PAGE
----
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How a Filmmaker and Reggae Artist Brought the Story of Human Zoos to Life Through Music

Reggae singer-songwriter King Mas isn’t like a typical star of the genre. A member of the conscious reggae fusion movement, his work aims not just to entertain but to heal. So his tune about Ota Benga, a Congolese pygmy whose village was slaughtered before he was captured, enslaved and put on display at various American zoos, is a natural fit.

“‘Ota Benga Smile’ is a look at an aspect of our story as Africans in America that forces us to face the horrific reality that we were widely considered ‘scientifically’ subhuman until relatively recently,” King Mas explained of how this song relates to conscious reggae fusion, which is also known as reggae revival. “Using a Reggae/Hip-Hop beat (produced by my brother Mitymaose) as a vehicle to deconstruct Ota Benga’s experience and how it ties into our current situation in America, created a perfect medium for healing through sound vibration.”

Filmmaker and photographer Alexander Fort was tapped to direct the music video, which premiered on YouTube Monday, Oct. 30. Fort said Mas was inspired to tackled Benga’s story after reading the biography, “The Pygmy in the Zoo.”

“The thing that stuck out to him was that in all the pictures you can find of him, he is smiling in most,” Fort said. “I found it intriguing that throughout all the horrors and tragedies that Ota Benga went through nothing took his smile from him.”

human zoo

Ota Benga’s teeth shapes were the result of his right of passage. (Missouri History Museum/Jessie Tarbox Beals/Wikimedia Commons)

With lyrics about being trapped in a cage for “so long I don’t remember why,” the song captures what Benga’s life was like in an enclosure with primates at the Bronx Zoo. The video highlights Benga’s emotions by relying on lighting and a shaky camera as Benga, played by 16-year-old SeeFour, escapes from captivity. He’s able to do so after an Obeah man, played by King Mas (who also plays the King in the forest), gives him the strength to break out of the cage and escape.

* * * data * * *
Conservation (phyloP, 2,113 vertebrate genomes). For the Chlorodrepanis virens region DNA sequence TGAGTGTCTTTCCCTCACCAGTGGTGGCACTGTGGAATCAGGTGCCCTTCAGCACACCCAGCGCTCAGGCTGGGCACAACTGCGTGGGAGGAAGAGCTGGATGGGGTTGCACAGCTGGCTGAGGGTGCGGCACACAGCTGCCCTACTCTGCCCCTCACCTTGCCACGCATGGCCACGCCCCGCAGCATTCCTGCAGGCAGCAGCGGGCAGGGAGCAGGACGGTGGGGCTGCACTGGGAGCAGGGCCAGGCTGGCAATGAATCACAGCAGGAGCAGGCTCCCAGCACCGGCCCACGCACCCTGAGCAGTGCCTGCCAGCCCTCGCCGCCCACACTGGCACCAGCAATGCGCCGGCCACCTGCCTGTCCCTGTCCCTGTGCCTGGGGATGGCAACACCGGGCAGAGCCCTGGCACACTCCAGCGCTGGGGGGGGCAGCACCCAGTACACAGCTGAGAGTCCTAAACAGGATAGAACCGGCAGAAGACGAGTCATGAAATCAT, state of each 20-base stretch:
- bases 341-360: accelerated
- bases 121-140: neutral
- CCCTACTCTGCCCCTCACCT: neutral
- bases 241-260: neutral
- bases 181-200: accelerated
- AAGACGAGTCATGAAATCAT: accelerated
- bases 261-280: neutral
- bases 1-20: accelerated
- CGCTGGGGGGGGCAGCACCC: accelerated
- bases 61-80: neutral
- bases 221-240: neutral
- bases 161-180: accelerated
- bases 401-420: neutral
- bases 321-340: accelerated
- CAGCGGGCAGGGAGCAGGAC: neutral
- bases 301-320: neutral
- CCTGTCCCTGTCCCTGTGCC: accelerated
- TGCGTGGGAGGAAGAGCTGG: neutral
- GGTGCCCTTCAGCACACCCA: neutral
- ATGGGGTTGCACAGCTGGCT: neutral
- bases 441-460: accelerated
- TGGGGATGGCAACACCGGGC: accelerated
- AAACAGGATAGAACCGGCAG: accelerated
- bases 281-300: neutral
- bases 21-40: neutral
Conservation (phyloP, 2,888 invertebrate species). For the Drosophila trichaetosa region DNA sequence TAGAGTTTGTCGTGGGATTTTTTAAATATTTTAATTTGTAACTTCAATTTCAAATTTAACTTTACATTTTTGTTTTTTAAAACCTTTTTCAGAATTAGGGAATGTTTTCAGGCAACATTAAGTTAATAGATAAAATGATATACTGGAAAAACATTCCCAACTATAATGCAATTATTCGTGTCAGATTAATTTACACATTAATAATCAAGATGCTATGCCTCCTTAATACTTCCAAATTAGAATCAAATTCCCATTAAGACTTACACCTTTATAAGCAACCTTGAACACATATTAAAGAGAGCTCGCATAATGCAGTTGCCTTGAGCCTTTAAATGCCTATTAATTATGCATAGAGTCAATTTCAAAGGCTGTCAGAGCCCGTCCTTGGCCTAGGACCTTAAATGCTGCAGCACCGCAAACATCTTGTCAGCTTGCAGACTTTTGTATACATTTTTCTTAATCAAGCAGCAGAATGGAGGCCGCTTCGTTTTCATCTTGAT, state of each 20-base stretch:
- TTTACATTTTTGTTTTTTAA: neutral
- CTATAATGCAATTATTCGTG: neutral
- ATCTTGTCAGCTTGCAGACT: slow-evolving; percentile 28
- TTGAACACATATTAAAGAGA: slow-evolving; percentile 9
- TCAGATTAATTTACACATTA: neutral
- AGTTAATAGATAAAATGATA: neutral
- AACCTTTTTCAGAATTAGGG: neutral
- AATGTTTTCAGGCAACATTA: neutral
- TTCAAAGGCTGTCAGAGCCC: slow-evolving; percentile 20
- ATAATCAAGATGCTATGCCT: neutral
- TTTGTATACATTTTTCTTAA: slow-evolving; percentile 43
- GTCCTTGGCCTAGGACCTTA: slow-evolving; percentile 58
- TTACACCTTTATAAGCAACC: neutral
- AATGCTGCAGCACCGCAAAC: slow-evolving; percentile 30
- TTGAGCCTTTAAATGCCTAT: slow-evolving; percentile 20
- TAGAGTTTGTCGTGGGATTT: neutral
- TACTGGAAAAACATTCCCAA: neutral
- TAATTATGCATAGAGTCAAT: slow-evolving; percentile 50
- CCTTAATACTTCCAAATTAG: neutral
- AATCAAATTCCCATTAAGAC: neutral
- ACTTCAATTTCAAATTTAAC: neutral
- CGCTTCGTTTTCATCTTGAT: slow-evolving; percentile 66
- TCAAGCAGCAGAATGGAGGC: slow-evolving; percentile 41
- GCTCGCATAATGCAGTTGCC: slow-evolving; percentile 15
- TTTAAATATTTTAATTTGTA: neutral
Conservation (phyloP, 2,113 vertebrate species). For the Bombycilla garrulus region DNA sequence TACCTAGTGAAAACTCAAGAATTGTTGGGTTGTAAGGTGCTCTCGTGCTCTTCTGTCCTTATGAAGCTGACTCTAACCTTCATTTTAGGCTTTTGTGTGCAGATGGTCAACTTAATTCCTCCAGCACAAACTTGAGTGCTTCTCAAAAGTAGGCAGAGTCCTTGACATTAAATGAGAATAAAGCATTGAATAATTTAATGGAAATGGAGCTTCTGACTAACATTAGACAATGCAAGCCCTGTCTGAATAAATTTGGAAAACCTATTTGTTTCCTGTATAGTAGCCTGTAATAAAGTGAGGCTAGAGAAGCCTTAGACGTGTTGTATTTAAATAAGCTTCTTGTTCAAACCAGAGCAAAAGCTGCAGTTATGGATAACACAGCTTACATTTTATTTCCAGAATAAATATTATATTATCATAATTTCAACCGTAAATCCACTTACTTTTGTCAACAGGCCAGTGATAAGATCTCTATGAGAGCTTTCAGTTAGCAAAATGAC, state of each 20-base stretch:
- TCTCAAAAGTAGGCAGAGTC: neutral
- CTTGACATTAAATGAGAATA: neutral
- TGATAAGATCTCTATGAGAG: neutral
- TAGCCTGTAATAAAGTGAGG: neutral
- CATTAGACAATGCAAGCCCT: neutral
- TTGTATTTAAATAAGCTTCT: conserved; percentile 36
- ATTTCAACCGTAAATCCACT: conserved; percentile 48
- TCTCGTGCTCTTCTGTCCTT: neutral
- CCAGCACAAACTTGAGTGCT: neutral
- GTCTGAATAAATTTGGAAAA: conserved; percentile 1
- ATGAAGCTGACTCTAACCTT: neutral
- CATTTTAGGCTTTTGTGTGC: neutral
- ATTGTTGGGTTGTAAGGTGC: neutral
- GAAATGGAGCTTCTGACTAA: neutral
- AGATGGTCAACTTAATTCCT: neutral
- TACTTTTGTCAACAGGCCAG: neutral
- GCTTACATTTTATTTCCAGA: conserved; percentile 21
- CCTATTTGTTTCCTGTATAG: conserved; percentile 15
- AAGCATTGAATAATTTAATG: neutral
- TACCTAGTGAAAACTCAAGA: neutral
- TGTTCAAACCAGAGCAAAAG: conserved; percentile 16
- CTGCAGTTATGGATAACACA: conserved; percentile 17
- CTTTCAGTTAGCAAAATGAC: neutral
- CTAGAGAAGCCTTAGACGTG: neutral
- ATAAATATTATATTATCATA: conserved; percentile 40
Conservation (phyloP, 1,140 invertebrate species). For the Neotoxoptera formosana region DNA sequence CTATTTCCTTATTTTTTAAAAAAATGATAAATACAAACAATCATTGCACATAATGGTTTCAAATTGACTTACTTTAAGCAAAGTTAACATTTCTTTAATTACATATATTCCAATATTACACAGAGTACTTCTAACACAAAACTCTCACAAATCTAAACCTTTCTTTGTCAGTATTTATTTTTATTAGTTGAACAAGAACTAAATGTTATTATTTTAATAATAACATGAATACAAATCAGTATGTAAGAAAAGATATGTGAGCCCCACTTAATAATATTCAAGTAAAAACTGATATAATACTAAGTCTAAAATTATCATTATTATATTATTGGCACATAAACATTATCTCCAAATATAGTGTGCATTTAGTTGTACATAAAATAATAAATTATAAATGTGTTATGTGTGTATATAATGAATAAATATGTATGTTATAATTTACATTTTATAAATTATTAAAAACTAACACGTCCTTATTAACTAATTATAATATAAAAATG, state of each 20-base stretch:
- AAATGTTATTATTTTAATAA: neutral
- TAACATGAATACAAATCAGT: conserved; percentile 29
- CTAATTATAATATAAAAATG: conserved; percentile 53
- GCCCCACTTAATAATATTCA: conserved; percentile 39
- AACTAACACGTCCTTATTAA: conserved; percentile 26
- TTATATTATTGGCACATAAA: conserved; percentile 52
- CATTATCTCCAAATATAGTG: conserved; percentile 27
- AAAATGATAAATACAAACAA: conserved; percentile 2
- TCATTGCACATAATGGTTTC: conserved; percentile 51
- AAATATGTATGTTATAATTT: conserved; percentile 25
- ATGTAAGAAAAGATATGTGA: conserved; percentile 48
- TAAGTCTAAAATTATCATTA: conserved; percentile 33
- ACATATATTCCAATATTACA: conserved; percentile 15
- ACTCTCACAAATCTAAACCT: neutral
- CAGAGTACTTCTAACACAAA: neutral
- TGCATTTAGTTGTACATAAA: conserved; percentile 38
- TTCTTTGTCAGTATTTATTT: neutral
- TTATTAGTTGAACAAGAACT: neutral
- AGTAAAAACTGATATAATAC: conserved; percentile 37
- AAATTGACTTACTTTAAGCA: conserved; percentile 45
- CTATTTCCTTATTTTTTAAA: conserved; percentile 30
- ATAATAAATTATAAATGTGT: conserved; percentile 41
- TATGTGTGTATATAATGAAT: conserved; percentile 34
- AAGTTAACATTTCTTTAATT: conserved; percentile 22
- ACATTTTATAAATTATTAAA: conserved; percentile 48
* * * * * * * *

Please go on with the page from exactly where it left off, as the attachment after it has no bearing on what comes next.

While the clip shows Benga being welcomed by the King after successfully returning to his home in the Congo — public outrage led to real-life Benga’s release in 1906 — he fell into a depression after he was unable to return home during World War I. In 1916 at age 32, he build a ceremonial fire and died by suicide after shooting himself in the heart.

“For the music video, we really wanted to celebrate what we perceived as the strength of his character,” Fort said before explaining what led to the real-life Benga being used for entertainment. “I don’t think a lot of people could imagine having troops from a foreign country murder your wife and kids while you are off on a hunting expedition. You are completely devastated [by] your loss. Then you get captured and sold into slavery. Then eventually put on display as a savage in a zoo surrounding by animals.

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“We also wanted to symbolically welcome Ota Benga home,” Fort added. “He passed away still missing home in the Congo, in the forest’s he grew up in. Based on that, we decided the music video’s storyline would highlight the strength we felt from him and bring Ota Benga home, to allow his soul some rest.”

King Mas said having Fort on board as a video director has always been a “mystical and powerful experience.” “Ota Benga Smile” is the second clip the two have collaborated on, the first being “Walk Like A Champion (Remix).”

“He has a keen eye for symbolism and a willingness to step into some locations that many other videographers would likely shy away from,” the Grammy-winner said. “We are both deeply rooted in our community in Boston and I knew that a combination of our talents and connections would bring together the right elements to make the ancestors proud.”

He hopes the visual moves Black Americans to reconnect to the motherland.

“I would be elated to see this visual on a broader platform because often times we separate the African-American experience from the continental African experience,” he said. “A story like this, presented through a compelling visual, fosters a greater feeling of interconnection between the continent and the diaspora. It would be an honor for this song/video to play a large part in the movement to reconnect the extremely diverse Bantu nation around the globe.”

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